When invoking a Web Service, you may have the requirement to retrieve, by setting some input parameters, data sent by group of pages . This can be performed quite easily with the Designer in a process.
This example shows how to retrieve a total of 321 pages, sent by group of 50 in a response.
This is an example of a process to allow the request of an API, iteratively based on an index, a number of pages per call and a total number of pages.
The principle is as follows:
you will invoke the API for the first time to have the total number of pages expected. Then as long as the total number of pages is not reached, you will invoke the API by giving as input the starting index and the expected number of pages.
1- Create a first mapping to retrieve the total number of pages:
To do this, you have to request the API by setting the starting index to 1 and the number of pages to retrieve to 1 too, because what interests us is to have the total number of pages to retrieve.
In this example, we store the starting index, the number of pages per call, and the total number of pages in a table. Other solutions could be considered, including going through variables.
2- Create a second mapping that will be called as many times as necessary to retrieve all the pages:
It is necessary to retrieve the index and the number of pages per call in the storage table, to place them in input parameters.
In output, we retrieve the number of pages per call, which serves as a key to update this record in the storage table, and we update the starting index by adding the number of pages retrieved during the call.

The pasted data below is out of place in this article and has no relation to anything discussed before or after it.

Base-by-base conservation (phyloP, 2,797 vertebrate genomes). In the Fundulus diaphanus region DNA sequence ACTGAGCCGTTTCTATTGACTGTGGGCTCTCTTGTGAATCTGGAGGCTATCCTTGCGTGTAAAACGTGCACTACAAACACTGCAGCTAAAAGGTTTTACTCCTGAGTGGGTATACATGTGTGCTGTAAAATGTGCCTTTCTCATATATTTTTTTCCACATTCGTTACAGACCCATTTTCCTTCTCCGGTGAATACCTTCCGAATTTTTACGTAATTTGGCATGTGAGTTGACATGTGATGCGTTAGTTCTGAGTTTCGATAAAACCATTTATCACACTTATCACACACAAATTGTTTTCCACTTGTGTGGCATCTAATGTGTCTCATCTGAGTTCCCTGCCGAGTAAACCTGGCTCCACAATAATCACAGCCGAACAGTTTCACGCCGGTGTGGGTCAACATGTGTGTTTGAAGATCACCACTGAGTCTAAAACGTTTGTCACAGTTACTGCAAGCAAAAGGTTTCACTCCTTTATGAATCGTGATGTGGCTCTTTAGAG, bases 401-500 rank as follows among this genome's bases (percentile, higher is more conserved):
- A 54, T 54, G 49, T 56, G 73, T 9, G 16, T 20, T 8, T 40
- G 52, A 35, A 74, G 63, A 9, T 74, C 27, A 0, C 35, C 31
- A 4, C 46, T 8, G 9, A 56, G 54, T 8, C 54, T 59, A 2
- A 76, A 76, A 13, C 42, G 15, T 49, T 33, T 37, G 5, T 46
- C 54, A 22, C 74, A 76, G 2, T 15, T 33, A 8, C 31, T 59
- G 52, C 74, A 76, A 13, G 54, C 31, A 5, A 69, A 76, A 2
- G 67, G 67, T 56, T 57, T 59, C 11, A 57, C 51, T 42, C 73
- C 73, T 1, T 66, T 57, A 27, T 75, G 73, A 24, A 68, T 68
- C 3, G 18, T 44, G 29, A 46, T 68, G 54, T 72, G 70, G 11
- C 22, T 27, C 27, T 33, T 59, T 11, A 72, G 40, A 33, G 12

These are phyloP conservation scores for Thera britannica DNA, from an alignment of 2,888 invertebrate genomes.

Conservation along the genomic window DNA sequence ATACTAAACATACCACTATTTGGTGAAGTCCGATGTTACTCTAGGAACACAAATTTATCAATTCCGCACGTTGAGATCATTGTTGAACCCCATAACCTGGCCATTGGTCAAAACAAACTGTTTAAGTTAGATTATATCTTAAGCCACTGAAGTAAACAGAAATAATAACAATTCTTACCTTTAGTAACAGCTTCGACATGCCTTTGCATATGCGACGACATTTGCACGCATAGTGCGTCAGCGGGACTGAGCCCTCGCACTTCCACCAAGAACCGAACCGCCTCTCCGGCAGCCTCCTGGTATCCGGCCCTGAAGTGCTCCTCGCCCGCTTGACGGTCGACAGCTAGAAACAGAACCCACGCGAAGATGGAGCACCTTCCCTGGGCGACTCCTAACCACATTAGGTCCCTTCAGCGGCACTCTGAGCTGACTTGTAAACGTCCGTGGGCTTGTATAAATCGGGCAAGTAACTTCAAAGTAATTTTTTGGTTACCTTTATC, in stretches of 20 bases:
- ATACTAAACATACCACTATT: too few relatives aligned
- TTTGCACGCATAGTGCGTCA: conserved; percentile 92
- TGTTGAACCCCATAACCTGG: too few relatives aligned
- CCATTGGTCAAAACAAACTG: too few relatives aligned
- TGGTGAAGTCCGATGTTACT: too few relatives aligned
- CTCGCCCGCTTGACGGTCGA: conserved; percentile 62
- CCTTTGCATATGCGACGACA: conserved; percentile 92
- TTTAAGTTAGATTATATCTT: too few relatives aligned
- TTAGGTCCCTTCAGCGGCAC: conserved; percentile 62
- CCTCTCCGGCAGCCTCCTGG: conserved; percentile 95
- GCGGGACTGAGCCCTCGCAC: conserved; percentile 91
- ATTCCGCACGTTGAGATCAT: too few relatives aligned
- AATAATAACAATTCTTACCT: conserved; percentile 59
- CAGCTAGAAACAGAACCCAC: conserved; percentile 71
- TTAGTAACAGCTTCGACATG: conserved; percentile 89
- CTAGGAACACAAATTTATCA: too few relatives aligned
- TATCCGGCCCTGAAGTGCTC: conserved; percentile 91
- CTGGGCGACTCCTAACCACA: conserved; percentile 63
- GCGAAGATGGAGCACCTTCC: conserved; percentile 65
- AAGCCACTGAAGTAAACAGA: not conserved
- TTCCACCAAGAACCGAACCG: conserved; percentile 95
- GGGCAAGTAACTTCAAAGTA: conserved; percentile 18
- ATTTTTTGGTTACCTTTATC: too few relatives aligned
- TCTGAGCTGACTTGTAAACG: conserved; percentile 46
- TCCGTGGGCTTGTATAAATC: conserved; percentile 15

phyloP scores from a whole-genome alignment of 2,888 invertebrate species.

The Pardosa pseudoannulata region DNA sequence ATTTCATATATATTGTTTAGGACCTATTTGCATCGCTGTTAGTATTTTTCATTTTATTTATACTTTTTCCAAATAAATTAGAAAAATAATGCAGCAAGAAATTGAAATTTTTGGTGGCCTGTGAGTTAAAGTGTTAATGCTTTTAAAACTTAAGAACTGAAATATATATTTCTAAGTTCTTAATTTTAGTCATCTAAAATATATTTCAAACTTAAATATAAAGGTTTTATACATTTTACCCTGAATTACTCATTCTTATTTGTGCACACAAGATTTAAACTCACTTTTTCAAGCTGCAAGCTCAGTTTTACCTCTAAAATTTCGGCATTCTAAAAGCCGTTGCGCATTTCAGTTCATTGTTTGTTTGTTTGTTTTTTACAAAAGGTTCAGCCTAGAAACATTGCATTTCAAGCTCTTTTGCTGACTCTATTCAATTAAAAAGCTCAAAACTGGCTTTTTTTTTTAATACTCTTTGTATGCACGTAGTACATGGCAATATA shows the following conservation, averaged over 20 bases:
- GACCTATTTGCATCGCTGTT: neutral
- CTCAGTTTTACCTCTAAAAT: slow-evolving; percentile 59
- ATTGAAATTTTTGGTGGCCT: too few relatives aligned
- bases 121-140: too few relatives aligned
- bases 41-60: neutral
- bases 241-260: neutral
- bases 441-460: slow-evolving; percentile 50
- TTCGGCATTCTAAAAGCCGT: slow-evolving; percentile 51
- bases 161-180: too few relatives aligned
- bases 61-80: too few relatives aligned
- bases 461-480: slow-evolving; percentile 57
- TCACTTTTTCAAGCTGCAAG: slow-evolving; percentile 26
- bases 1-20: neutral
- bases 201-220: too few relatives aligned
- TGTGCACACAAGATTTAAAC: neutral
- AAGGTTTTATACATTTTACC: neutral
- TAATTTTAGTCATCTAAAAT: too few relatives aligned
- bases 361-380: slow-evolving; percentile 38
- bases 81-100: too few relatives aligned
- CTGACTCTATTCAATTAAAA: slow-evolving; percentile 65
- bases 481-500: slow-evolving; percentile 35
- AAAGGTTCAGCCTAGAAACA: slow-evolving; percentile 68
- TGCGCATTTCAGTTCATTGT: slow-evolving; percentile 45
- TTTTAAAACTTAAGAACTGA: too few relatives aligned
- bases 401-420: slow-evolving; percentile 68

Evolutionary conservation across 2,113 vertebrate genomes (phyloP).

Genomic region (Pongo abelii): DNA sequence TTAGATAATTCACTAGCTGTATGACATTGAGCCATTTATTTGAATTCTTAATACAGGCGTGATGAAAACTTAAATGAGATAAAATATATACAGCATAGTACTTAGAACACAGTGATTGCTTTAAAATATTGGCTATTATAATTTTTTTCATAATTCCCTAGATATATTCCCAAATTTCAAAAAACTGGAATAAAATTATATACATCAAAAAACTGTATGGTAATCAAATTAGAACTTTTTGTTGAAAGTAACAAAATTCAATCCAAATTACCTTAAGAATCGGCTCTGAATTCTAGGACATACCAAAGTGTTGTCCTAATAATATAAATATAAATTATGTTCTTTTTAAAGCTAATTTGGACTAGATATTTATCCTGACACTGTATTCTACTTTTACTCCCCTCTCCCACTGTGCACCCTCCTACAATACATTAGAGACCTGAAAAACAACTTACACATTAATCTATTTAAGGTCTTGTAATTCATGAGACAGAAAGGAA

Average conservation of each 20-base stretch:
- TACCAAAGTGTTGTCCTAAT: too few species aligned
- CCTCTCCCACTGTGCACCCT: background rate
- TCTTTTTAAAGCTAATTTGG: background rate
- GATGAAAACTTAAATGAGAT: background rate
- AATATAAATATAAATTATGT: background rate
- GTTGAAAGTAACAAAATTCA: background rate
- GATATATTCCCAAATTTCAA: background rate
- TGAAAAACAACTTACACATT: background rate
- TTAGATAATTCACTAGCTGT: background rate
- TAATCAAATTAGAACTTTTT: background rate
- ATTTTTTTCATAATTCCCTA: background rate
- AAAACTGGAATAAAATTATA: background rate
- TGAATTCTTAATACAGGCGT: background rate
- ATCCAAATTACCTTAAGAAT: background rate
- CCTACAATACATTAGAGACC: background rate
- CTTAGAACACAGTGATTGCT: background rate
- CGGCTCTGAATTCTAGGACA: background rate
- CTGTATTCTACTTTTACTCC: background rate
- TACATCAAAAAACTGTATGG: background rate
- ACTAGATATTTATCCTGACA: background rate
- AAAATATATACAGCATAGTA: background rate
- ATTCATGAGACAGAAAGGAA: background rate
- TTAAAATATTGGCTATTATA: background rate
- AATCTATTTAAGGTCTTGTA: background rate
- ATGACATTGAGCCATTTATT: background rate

I have not detailed the part of loading the data specific to each page. It works just like in any API call.
3- Create a process to chain API calls
In this process, the actions are linked as follows:
First of all, we call the first mapping (named m-get_total_results).
Then, we add a SQL_Operation to update the storage table with the desired number of pages per call, which we update in a process parameter (named itemsPerPage, and which is worth 5 in my example)
Then, we call the API for the first time, thanks to the second mapping (named m-get_pages).
Then, we make a SQL_Operation to retrieve the current start index and compare it to the total number of pages to retrieve to know if we should continue the invocation of the API or not.
This is what the process looks like:
I detail below the 4 points indicated by a number.
1- SQL_Operation to update the number of pages to retrieve per call:
2- SQL_Operation to update the start index (and read the total number of pages)
3 - We compare the starting index to the total number of pages:
4 - Last iteration: the starting index is greater than or equal to the total number of pages:
Attention: there is a loop in this process: it is necessary that the two incoming links are parameterized in not mandatory (otherwise the loop will be infinite):